Monday, August 20, 2012

Ignorance Is Bliss


What's wrong with this picture?

This image, of course, is from the classic Amazing Spider-Man #121, where Gwen Stacy--Peter Parker's girlfriend--is killed during a battle between Spider-Man and the Green Goblin. For those of us who were around to read this issue when it came off the racks, it certainly hit us like a train wreck. Marvel hadn't yet spread Spider-Man so thin between a half-dozen separate titles, so Amazing and Marvel Team-Up were the only books at the time chronicling the character's adventures. As a result, ASM was the only one featuring any of Peter's friends or love interests to any extent--and up until this point, with the exception of Harry Osborn being hooked on drugs and Gwen's father, Capt. Stacy, being killed in a battle between Spider-Man and Dr. Octopus, Peter's hard-luck life had been limited to his own misfortunes.

So his girlfriend's death sent shockwaves through the book's readership, as well as Marvel books in general. There had been other powerful character deaths in Marvel books (e.g., Lady Dorma); but it felt like writer Gerry Conway had taken the gloves off, as far as other Marvel characters' mortality was concerned.

The circumstances of Gwen's death were, shall we say, up in the air. We readers know what we saw. Spider-Man, in a desperate move to stop her plunge off the George Washington Bridge, tried to snag her with his webbing. As you can see, he did--but the sudden jerk of the stop snapped her neck, killing her. And then, a curious thing happened. Conway writes the follow-up scene as if Peter doesn't understand why she's dead. Instead, he has the Goblin put it to him this way:
"Romantic idiot! She was dead before your webbing reached her! A fall from that height would kill anyone--before they struck the ground!"
And Peter reacts like he swallows that explanation--which, of course, makes him want to take bloody vengeance on the Goblin. So in the back of my mind, I thought, "We'll come back to this, after the Goblin's been dealt with. Peter will find out the truth, and he'll be wracked with guilt."

Well, we didn't--he didn't--and therefore he wasn't.  It was like a burden the readers themselves were forced to carry in secret--Spider-Man, who apparently didn't think to gradually slow her body instead of yanking it to a stop with his web line, killed his own girlfriend and doesn't realize it. Conway, in a podcast interview, stated that he thought that Peter would probably have killed himself, had he realized what had actually happened. Perhaps that's a bit extreme--but it may be fair to say that the character would probably, at the very least, have had a dark change in direction. A "damned if he does, damned if he doesn't" mindset--his inaction is responsible for the death of his Uncle Ben, and his direct action (however accidental) is responsible for killing the girl he loves.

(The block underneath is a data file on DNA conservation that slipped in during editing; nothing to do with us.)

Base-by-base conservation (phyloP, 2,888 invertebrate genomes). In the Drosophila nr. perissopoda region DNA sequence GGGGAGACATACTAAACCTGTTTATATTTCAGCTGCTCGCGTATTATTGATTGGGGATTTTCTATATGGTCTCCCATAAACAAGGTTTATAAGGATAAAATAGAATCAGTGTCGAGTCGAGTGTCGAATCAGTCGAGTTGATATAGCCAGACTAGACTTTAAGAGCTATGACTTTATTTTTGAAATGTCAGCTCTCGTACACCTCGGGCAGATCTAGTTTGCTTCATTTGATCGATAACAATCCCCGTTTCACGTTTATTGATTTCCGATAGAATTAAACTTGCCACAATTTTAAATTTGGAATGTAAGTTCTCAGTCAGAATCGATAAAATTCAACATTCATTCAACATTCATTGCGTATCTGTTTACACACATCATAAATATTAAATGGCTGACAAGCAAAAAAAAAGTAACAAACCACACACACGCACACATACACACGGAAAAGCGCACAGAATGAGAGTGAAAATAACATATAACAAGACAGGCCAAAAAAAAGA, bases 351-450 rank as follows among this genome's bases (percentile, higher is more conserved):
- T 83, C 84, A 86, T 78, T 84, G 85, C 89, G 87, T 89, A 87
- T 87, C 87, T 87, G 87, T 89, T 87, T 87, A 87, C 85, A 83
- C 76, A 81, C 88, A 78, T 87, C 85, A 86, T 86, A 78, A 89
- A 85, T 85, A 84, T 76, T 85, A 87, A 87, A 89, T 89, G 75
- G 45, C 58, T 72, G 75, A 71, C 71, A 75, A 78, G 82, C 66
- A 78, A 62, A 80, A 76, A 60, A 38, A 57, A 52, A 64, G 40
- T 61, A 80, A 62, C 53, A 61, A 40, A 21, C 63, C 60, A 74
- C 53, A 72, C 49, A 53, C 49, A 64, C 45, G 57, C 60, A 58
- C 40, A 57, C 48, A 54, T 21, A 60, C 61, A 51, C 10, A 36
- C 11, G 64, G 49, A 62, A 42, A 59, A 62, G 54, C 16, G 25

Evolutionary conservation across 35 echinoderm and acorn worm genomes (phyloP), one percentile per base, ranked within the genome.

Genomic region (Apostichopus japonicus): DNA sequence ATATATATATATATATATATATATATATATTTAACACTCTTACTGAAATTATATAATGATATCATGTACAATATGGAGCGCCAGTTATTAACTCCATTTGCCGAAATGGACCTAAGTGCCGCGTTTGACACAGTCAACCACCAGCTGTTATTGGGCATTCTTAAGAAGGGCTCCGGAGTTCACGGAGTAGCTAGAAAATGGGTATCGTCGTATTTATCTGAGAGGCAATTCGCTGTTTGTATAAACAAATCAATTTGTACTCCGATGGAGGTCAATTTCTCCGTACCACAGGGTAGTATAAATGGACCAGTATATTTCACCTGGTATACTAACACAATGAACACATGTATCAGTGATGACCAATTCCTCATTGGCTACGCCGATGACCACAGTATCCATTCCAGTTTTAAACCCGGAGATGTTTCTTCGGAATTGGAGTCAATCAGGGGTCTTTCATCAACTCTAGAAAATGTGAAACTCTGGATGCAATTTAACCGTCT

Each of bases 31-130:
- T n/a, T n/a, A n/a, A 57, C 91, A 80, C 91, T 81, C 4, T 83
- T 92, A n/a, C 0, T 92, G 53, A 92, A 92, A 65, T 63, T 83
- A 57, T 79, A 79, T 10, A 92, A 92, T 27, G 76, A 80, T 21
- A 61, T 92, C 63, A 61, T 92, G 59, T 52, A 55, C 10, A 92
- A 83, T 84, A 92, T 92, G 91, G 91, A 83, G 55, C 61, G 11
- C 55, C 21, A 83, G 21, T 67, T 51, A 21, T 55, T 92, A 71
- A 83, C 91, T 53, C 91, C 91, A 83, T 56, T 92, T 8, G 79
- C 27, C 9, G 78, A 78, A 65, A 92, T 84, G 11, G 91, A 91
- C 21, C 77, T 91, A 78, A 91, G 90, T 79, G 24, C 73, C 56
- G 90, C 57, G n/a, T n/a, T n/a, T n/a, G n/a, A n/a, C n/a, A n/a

We come a little closer to Peter finally waking up and smelling this coffee in a brief scene from issue #190 (written by Marv Wolfman), where John Jameson is falling off of the Brooklyn Bridge, and Spider-Man must act to save him. But look what's going through his mind as he grapples with how to save him:



It seems clear that, in Peter's mind, he bears direct responsibility for the way that Gwen died--and from all indications, he's since come to terms with it. What isn't clear is how Wolfman felt confident enough in the assertion to reach this conclusion in print, when until now the subject has been limited to the realm of speculation.

A year and a half later, writer Denny O'Neil finally puts the matter to rest in a scene which definitively establishes what happened in regard to Gwen's tragic death, and Spider-Man's role in it, when he must act to save another person from a similar fall.



Anyway, I'll bet you're wondering what I alluded to about the picture, hmm? Well, aside from the fact that maybe Gwen uses too much starch in her skirt, so that gravity doesn't make it flip when she's upside down after Spider-Man catches her--take a look at the webbing. It snags Gwen around her legs; yet, as she's pulled up, the angle is all wrong. The webbing is now apparently attached to her torso, having disappeared from her legs entirely. Jeez, no wonder Spidey took so long to put two and two together!

1 comment:

maw maw said...

John Byrne drew this scene (thus plotted it). Byrne was a keen observer of Marvel's early years (no doubt he read ASM 121), and was at least partly responsible for the reference to Gwen's death, and how Peter could try to do better when faced with a similar situation (parallel construction, as Jim Shooter would say).

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